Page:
Joyce Banda: President of Malawi

JOYCEExcerpts from  Malawian President Joyce Banda’s address at Nelson Mandela’s funeral at Qunu, South Africa, on Sunday 15 December 2013: (fULL SPEECH BELOW)

“The first time I was privileged to meet president Mandela was his visit to Malawi, upon his release from prison,” she told mourners.

In 1996, she visited Robben Island and was inspired by Mandela’s story. She later met him at a conference in Botswana in 1997.

“I was inspired by the great leader who was focused, calm and collected.”

She later met Mandela and his wife Graca Machel at their home.

She said she walked into the home and did not expect to see Mandela waiting for her. “My first reaction was to run out,” she said.

Banda said there was a famous picture of Mandela’s widow Graca Machel pulling her back towards Mandela.

“At that moment I did not know I was going to become president of Malawi a few months down the line.”

She acknowledged Mandela’s ex-wife Winnie Madikizela-Mandela for standing by him and Machel.

“Women across South Africa have told me these past 10 days that they are very proud of you and what you have taught us as African women.”

Banda said she was amazed by Nelson Mandela’s humility and leadership.

“I was amazed by his humility and his great sense of leadership… Mandela’s character has shaped my life.”

Banda said that after visiting Robben Island in 1996, she had tried to find every book she could about Mandela.

“I was further touched by his life and the story of Tata Mandela. I read and read everything.”

Banda, who is also Southern African Development Community chairwoman, said she was honoured to be able to pay tribute to Mandela.

She told mourners that the moment she became president of Malawi she found herself having to work with people who had opposed her in the past.

It was Mandela who showed her how to become and act like a president, and forgive those who had transgressed.

“That courage and determination… and passion for his people inspired me on the journey to become the first woman president of this region,” Banda said.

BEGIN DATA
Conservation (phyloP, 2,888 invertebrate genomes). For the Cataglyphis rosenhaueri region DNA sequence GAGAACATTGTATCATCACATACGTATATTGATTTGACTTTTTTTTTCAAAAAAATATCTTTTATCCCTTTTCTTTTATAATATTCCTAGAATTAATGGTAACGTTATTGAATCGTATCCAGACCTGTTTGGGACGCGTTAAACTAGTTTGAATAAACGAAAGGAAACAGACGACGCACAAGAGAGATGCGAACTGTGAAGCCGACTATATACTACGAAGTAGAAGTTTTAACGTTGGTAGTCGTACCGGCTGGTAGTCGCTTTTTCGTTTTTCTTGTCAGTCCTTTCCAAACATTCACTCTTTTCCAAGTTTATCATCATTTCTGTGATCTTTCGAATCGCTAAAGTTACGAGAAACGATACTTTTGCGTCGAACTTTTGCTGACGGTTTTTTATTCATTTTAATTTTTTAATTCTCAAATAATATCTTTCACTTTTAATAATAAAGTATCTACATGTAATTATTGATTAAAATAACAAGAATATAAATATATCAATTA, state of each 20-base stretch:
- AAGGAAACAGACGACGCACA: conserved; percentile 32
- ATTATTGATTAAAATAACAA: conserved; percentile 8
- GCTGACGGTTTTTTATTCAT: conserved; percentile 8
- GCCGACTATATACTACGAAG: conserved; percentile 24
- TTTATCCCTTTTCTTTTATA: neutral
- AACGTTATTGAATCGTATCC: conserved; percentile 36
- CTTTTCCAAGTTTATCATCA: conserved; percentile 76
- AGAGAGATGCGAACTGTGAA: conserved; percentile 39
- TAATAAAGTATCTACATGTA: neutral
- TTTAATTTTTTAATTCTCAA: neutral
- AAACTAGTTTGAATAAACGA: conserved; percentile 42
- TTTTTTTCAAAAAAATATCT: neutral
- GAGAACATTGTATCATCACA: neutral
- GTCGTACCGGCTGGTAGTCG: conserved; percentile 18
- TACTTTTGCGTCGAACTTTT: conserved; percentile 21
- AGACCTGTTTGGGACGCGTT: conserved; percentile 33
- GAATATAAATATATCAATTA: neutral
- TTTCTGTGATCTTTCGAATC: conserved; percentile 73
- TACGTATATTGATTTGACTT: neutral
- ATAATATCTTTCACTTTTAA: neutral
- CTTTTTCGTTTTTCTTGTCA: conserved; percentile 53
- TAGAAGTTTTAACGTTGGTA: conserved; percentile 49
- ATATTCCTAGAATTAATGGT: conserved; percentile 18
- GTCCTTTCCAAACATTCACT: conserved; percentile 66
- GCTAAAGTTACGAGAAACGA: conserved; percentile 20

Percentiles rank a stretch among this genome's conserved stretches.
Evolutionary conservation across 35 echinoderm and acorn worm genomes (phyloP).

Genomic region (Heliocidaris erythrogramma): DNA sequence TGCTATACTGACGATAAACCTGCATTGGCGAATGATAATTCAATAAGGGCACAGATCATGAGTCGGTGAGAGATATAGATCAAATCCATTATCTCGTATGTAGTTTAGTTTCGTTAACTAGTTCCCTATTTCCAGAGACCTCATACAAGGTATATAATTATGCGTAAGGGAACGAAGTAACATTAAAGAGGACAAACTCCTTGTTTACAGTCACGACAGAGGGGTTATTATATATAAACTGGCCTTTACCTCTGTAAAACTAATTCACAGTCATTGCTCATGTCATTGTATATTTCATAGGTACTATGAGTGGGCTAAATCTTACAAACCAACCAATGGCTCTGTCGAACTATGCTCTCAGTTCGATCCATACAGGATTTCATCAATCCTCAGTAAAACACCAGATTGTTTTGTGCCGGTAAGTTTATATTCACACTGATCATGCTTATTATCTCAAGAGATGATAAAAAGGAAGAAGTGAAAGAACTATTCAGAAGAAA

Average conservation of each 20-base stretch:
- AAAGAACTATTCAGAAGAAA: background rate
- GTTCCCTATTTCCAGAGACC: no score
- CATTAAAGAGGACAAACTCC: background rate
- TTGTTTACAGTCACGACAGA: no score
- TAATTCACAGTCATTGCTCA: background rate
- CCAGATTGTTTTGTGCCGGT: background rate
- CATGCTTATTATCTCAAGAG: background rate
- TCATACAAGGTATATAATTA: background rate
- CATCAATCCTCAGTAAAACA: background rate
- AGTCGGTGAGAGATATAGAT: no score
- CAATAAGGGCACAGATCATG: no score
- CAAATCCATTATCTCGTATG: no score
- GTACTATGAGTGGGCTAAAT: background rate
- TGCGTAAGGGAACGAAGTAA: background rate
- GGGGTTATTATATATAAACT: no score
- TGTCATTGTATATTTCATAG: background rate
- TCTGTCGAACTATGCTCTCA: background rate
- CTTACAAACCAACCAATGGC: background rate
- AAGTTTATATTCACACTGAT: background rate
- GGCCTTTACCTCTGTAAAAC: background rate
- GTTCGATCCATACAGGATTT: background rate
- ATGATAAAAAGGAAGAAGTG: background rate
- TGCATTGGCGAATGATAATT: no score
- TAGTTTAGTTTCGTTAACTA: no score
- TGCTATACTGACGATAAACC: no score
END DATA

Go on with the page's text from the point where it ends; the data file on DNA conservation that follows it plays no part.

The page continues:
“Leadership is about falling in love with the people you serve and about the people falling in love with you. It is about serving the people selflessly, [with] sacrifice and with a need to put common good ahead of personal interest.”

Southern Africa extended a hand of comfort to Mandela’s family, the government of South Africa and all its people in honouring one of its true and irreplaceable sons, she said.

“He is not only a loss to the Republic of South Africa but also to the Southern African Development Community region and the world,” she said.

“And as we celebrate the life of this icon, it is time to take stock of the things that Tata Madiba taught us during his time.”

Mandela believed all people were created equal for good and the way he conducted himself brought the region closer together.

“He championed the freedom of not only South Africans, and all of us Africans. Tata Madiba taught us that even when the challenges… seem insurmountable, with courage and determination you can overcome the evils of our society,” Banda said.

“I join you, people of this rainbow nation, to celebrate a life of one of Africa’s greatest leaders.

“I stand before you to join you, the people of South Africa and the world to mourn the loss a great leader,” she said.


– Your Excellency Mr. Jacob Zuma, President of the Republic of South Africa; – Madam Graca Machel; – Mama Winnie Madikizela- Mandela – The Mandela Family; – Your Excellencies, Heads of State and Government, and Heads of Delegations; – Distinguished Guests; – Ladies and Gentlemen.

I stand before you today to join you, the people of South Africa, and the world, to mourn the loss of a great leader: Nelson Rohlihlahla Mandela.

I join you, the people of this rainbow nation, to celebrate a life of one of Africa’s unique leaders who gallantly fought for freedom and peace for this great country and the world.

The first time I was privileged to meet Mandela was during his visit to Malawi in 1990, after his release from prison, when he came to meet the late President, Kamuzu Banda. I was amazed with the humility in this great African leader.

In 1996, I was further privileged to be invited to visit Robben Island together with a team from Malawi.

After the tour of Robben Island, I was greatly touched by the life and story of Tata Mandela and since then I sought to know and understand this great son of Africa.

In 1997, I met Tata Mandela at a Conference for Smart Partnership in Kasane, Botswana. I was inspired by this great leader who was focused, calm and collected.

In 2011, I had an opportunity to visit Tata Mandela at his home in Johannesburg. We had a very moving conversation. I was deeply touched by his spirit of forgiveness, his passion to put people first and courage.

These attributes have greatly influenced my life. After three years of isolation, humiliation and name calling, I found myself in a situation where I had to work with those who had desired to prevent me from becoming President of my country. I had to forgive them without effort.